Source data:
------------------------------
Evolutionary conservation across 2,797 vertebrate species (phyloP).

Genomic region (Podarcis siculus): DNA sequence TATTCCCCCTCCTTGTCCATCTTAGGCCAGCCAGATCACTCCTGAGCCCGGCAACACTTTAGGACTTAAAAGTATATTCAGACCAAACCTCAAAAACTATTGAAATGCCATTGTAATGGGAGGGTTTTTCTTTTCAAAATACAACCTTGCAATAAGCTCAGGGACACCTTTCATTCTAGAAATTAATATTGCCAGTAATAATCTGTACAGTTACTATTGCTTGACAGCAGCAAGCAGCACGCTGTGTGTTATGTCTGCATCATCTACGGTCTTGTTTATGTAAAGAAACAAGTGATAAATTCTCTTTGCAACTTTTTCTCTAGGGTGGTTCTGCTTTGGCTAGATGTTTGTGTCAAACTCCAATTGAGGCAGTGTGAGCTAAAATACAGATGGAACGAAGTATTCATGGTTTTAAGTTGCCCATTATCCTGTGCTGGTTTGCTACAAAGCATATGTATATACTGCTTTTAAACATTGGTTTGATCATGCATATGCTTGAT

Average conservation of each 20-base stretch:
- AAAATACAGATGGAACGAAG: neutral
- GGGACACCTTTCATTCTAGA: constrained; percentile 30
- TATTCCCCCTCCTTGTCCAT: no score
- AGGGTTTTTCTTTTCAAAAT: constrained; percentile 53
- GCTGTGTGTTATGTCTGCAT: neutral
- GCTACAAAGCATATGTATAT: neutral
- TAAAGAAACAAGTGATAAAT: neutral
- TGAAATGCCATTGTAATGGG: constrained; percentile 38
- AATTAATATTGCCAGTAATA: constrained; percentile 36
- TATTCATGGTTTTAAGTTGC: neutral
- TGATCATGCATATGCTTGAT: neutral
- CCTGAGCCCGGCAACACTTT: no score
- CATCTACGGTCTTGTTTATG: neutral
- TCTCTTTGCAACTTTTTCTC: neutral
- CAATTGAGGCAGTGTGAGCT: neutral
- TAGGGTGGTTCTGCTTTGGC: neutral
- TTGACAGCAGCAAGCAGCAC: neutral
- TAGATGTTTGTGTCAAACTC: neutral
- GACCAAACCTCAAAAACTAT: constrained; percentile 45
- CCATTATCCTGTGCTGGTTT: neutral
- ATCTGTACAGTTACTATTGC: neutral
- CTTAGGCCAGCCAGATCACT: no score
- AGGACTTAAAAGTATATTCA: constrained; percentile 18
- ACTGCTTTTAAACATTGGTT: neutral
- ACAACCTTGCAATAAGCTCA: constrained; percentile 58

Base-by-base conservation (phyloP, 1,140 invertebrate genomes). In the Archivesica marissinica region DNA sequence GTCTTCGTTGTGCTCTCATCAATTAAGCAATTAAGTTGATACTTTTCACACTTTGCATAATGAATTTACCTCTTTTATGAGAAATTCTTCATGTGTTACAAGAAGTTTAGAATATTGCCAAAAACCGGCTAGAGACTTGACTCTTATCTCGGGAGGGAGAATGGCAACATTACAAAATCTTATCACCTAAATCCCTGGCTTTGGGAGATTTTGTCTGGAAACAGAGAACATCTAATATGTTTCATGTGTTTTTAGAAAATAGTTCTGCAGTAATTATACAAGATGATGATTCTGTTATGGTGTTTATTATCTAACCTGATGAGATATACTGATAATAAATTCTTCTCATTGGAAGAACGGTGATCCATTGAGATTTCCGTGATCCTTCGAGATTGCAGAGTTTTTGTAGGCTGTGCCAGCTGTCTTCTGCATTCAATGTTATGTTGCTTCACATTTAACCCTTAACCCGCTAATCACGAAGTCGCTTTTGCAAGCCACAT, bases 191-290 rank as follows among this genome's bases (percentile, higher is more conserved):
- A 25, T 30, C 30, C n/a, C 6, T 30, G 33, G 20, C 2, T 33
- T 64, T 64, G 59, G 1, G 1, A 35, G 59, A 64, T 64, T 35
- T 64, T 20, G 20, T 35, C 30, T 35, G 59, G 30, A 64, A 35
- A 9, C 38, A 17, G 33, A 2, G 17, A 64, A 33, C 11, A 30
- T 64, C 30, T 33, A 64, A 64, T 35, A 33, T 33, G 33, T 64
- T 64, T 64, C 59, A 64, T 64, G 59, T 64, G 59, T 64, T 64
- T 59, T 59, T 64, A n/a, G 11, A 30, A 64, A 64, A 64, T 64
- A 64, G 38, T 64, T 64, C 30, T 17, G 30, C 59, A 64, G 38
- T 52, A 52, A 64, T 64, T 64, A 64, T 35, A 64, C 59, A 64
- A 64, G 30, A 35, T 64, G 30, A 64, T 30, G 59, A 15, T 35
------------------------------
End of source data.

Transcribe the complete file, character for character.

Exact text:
Evolutionary conservation across 2,797 vertebrate species (phyloP).

Genomic region (Podarcis siculus): DNA sequence TATTCCCCCTCCTTGTCCATCTTAGGCCAGCCAGATCACTCCTGAGCCCGGCAACACTTTAGGACTTAAAAGTATATTCAGACCAAACCTCAAAAACTATTGAAATGCCATTGTAATGGGAGGGTTTTTCTTTTCAAAATACAACCTTGCAATAAGCTCAGGGACACCTTTCATTCTAGAAATTAATATTGCCAGTAATAATCTGTACAGTTACTATTGCTTGACAGCAGCAAGCAGCACGCTGTGTGTTATGTCTGCATCATCTACGGTCTTGTTTATGTAAAGAAACAAGTGATAAATTCTCTTTGCAACTTTTTCTCTAGGGTGGTTCTGCTTTGGCTAGATGTTTGTGTCAAACTCCAATTGAGGCAGTGTGAGCTAAAATACAGATGGAACGAAGTATTCATGGTTTTAAGTTGCCCATTATCCTGTGCTGGTTTGCTACAAAGCATATGTATATACTGCTTTTAAACATTGGTTTGATCATGCATATGCTTGAT

Average conservation of each 20-base stretch:
- AAAATACAGATGGAACGAAG: neutral
- GGGACACCTTTCATTCTAGA: constrained; percentile 30
- TATTCCCCCTCCTTGTCCAT: no score
- AGGGTTTTTCTTTTCAAAAT: constrained; percentile 53
- GCTGTGTGTTATGTCTGCAT: neutral
- GCTACAAAGCATATGTATAT: neutral
- TAAAGAAACAAGTGATAAAT: neutral
- TGAAATGCCATTGTAATGGG: constrained; percentile 38
- AATTAATATTGCCAGTAATA: constrained; percentile 36
- TATTCATGGTTTTAAGTTGC: neutral
- TGATCATGCATATGCTTGAT: neutral
- CCTGAGCCCGGCAACACTTT: no score
- CATCTACGGTCTTGTTTATG: neutral
- TCTCTTTGCAACTTTTTCTC: neutral
- CAATTGAGGCAGTGTGAGCT: neutral
- TAGGGTGGTTCTGCTTTGGC: neutral
- TTGACAGCAGCAAGCAGCAC: neutral
- TAGATGTTTGTGTCAAACTC: neutral
- GACCAAACCTCAAAAACTAT: constrained; percentile 45
- CCATTATCCTGTGCTGGTTT: neutral
- ATCTGTACAGTTACTATTGC: neutral
- CTTAGGCCAGCCAGATCACT: no score
- AGGACTTAAAAGTATATTCA: constrained; percentile 18
- ACTGCTTTTAAACATTGGTT: neutral
- ACAACCTTGCAATAAGCTCA: constrained; percentile 58

Base-by-base conservation (phyloP, 1,140 invertebrate genomes). In the Archivesica marissinica region DNA sequence GTCTTCGTTGTGCTCTCATCAATTAAGCAATTAAGTTGATACTTTTCACACTTTGCATAATGAATTTACCTCTTTTATGAGAAATTCTTCATGTGTTACAAGAAGTTTAGAATATTGCCAAAAACCGGCTAGAGACTTGACTCTTATCTCGGGAGGGAGAATGGCAACATTACAAAATCTTATCACCTAAATCCCTGGCTTTGGGAGATTTTGTCTGGAAACAGAGAACATCTAATATGTTTCATGTGTTTTTAGAAAATAGTTCTGCAGTAATTATACAAGATGATGATTCTGTTATGGTGTTTATTATCTAACCTGATGAGATATACTGATAATAAATTCTTCTCATTGGAAGAACGGTGATCCATTGAGATTTCCGTGATCCTTCGAGATTGCAGAGTTTTTGTAGGCTGTGCCAGCTGTCTTCTGCATTCAATGTTATGTTGCTTCACATTTAACCCTTAACCCGCTAATCACGAAGTCGCTTTTGCAAGCCACAT, bases 191-290 rank as follows among this genome's bases (percentile, higher is more conserved):
- A 25, T 30, C 30, C n/a, C 6, T 30, G 33, G 20, C 2, T 33
- T 64, T 64, G 59, G 1, G 1, A 35, G 59, A 64, T 64, T 35
- T 64, T 20, G 20, T 35, C 30, T 35, G 59, G 30, A 64, A 35
- A 9, C 38, A 17, G 33, A 2, G 17, A 64, A 33, C 11, A 30
- T 64, C 30, T 33, A 64, A 64, T 35, A 33, T 33, G 33, T 64
- T 64, T 64, C 59, A 64, T 64, G 59, T 64, G 59, T 64, T 64
- T 59, T 59, T 64, A n/a, G 11, A 30, A 64, A 64, A 64, T 64
- A 64, G 38, T 64, T 64, C 30, T 17, G 30, C 59, A 64, G 38
- T 52, A 52, A 64, T 64, T 64, A 64, T 35, A 64, C 59, A 64
- A 64, G 30, A 35, T 64, G 30, A 64, T 30, G 59, A 15, T 35